Bacteria that causes Legionnaires' disease found in water tests at Towson building; Water systems treated, minimizing danger


The bacteria that causes Legionnaires' disease was found in the water systems of a Towson office building where hundreds of state and county employees work, but the organism is probably no longer there, building managers and Baltimore County health officials said yesterday.

Testers from Clayton Environmental Consultants of Novi, Mich., took water samples in the 13-story Investment Building, off York Road in central Towson. The building's water systems were disinfected earlier this month, after an unidentified woman who works there was diagnosed with the disease.

Ten of 35 sites tested showed "low levels of legionella bacteria" in the roof cooling tower, the hot-water tank and one faucet, building officials announced yesterday.

It is unclear whether the worker, a county Health Department staffer, contracted the disease from the Investment Building.

"The preliminary laboratory report also indicates that the strain of bacteria present was not the same as the one that caused the [worker's] infection," read a letter distributed to building tenants yesterday.

Legionnaires' disease is contracted by breathing tiny water droplets contaminated with the legionella bacteria. The elderly and people with weak immune systems are most susceptible.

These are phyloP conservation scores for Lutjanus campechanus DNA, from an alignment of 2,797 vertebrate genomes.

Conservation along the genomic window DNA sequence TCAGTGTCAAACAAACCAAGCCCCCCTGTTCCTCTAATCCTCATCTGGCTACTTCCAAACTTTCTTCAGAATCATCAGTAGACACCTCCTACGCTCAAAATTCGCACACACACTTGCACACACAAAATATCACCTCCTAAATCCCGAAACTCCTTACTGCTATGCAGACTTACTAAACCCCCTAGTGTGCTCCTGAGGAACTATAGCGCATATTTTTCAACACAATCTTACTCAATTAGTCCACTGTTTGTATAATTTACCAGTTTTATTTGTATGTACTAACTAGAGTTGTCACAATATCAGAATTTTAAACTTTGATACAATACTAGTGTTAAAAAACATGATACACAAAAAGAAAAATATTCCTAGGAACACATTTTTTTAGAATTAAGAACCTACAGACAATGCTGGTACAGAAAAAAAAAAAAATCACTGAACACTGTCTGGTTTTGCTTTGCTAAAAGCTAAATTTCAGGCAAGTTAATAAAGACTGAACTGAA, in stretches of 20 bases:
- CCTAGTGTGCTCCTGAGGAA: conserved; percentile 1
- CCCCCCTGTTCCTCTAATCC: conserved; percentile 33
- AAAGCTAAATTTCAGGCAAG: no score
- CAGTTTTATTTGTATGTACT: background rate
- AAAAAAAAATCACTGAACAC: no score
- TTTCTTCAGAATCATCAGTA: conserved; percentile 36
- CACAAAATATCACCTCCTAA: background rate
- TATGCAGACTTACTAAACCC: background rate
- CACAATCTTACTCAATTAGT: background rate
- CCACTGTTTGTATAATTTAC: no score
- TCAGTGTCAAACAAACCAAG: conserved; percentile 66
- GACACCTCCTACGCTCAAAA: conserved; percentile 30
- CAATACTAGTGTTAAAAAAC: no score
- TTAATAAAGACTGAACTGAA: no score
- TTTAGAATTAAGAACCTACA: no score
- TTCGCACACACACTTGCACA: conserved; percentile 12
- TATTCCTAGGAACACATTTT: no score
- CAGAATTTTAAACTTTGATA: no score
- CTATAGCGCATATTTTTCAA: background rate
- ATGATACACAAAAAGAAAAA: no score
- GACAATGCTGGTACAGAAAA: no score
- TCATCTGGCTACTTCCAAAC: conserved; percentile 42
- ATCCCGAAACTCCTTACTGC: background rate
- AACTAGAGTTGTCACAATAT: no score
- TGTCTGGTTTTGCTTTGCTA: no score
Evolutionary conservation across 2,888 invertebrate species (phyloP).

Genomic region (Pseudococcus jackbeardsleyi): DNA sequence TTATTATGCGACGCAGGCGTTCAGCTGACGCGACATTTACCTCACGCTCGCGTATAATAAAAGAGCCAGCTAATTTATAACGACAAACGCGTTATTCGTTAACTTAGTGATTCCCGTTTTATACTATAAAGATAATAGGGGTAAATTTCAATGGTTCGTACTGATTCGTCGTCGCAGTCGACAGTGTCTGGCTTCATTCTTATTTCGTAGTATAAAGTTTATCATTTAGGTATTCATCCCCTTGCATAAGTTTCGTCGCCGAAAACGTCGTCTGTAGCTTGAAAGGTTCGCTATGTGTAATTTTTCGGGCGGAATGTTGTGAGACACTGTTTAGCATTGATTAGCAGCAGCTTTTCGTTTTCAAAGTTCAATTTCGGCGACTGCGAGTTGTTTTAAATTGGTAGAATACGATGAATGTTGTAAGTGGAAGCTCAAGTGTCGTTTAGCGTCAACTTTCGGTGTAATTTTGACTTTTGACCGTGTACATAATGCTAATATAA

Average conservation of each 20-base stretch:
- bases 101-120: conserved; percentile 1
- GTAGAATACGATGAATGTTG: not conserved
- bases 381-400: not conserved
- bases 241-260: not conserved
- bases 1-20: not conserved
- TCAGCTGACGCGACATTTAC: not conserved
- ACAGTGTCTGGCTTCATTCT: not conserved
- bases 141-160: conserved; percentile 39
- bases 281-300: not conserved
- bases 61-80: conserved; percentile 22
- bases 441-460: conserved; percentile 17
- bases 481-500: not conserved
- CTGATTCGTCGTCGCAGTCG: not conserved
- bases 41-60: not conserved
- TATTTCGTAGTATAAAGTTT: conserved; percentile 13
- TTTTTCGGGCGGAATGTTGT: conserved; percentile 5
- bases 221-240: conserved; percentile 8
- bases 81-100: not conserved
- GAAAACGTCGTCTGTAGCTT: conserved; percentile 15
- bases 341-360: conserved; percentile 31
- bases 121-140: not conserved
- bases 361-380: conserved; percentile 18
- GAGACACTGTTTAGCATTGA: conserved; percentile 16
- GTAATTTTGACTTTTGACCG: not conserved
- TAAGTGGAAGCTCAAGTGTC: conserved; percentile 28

The disease can cause pneumonia, fever, chills and a cough. Between 5 percent and 15 percent of the 15,000 annual cases are fatal. Baltimore County has reported four cases this year.

Before the test results were available, the building was treated as if it were the source of an outbreak. Since Oct. 6, the cooling tower has been cleaned and treated with chlorine twice, the hot water system was pasteurized -- heated to kill harmful bacteria, and the cold water system was treated with chlorine to the level of a swimming pool.

"The important thing is, we have done all of the cleanup in the building that any public agency or private consultants have asked us to do," said Lee Baylin, a spokesman for building owners A.G.M. Realty Partners of New York.

"There have been no new reported cases of Legionnaires' disease in the building," Baylin said. "We've done everything that we can do to make it as safe as we can."

Baylin said the water systems would be retested next week for bacteria, along with further tests to determine whether the infected worker contracted the disease in the building.

"The fact that there hasn't been more cases is encouraging," said Clayton Environmental's Patrick Rafferty.

Dr. Michelle A. Leverett, the county health officer, said the chlorine treatment should ease concerns of employees.

No cases of Legionnaires' disease have ever been reported when the Centers for Disease Control protocol for cleaning buildings has been followed, she said. That protocol was followed in this case, she said.

"Based on past experience, we feel comfortable the building is safe," Leverett said.

The 700 workers in the building generally felt the same yesterday. While some acknowledged concern and wondered if they were being told the full story, others said they were comfortable that managers had acted properly.

"I'm glad they are doing what they are doing," said Pat Douglas, owner of the Kard Korner sundry shop on the ground floor. "They seem pretty thorough. The building is in better shape now than it's ever been in."

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